Tomar: The base station in 4G has been historically dominated by LDMOS. LDMOS has device physics limitations. That’s where GaN enters the picture. The need for higher peak power, wider bandwidth and higher frequencies are driving the adoption of GaN inside the base station.

SE: Is that happening now?

Tomar: The level of integration is moving towards GaN. We have a product called the 2705. That’s the smallest form-factor power amplifier for 5 Watt applications. Specifically, it’s designed for massive MIMO base stations. To me, these are 5G. If you look at the data you can get using those base stations, even at 2.5 GHz to 2.7 GHz, it’s almost close to 3-gigabits-per-second. It’s growing from 100mbps to 3-gigabits-per-second using the existing LTE-A technology. It’s 5G-type performance level. And then, in frequencies higher than 6 GHz, we see GaN technology playing an important role. From a GaN perspective, we are ready for 5G today.

SE: GaN has been used in the defense/aerospace sector, right?

Tomar: Qorvo has been investing heavily in GaN. We’ve been working on it for more than 15 years. We are working closely with our defense customers to enable these phased-array radar systems. You use these in defense communications. If you look at a 5G base station architecture, it looks like a phased-array radar system. All of the systems and process capabilities that we’ve designed for phased-array radar systems fit well in a 5G base station.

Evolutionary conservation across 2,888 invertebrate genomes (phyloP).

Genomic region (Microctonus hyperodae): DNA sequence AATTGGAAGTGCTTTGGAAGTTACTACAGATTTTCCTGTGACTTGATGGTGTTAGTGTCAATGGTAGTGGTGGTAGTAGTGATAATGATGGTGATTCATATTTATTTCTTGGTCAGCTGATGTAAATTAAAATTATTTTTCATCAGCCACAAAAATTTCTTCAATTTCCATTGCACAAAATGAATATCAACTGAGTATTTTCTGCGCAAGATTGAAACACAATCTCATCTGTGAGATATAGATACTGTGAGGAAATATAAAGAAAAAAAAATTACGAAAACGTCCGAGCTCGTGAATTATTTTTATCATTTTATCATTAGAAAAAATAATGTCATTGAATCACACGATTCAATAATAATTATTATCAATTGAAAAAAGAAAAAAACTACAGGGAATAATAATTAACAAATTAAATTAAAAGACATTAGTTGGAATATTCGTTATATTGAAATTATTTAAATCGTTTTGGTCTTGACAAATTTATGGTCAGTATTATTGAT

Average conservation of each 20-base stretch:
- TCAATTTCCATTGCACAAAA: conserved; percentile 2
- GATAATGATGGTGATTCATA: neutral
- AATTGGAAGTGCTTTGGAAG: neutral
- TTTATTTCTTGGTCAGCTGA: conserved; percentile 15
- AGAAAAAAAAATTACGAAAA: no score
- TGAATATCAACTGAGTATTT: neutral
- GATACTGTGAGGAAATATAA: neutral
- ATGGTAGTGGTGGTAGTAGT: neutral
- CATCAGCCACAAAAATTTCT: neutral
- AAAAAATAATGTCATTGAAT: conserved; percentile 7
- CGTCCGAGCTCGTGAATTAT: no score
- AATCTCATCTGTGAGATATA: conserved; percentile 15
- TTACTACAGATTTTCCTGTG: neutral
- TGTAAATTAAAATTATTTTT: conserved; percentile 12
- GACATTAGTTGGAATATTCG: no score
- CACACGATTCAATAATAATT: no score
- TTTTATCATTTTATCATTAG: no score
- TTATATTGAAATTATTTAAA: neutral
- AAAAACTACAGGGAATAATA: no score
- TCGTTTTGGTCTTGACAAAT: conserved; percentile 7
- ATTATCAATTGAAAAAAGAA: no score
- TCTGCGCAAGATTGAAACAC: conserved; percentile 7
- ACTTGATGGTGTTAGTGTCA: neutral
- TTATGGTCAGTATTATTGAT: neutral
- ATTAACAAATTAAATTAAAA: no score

SE: A phased-array device consists of an array of antennas with individual radiation elements. Basically, it can steer a beam in multiple directions using beamforming techniques, right?

Tomar: In the base station, the beam is consistently moving and focusing on the area where it needs the most capacity.

SE: So GaN technology is moving to 5G?

Tomar: We are sampling devices to our 5G customers that are doing base stations. Based on those components, which predominately come from defense communications, we have successfully completed trials with more than 22 operators worldwide.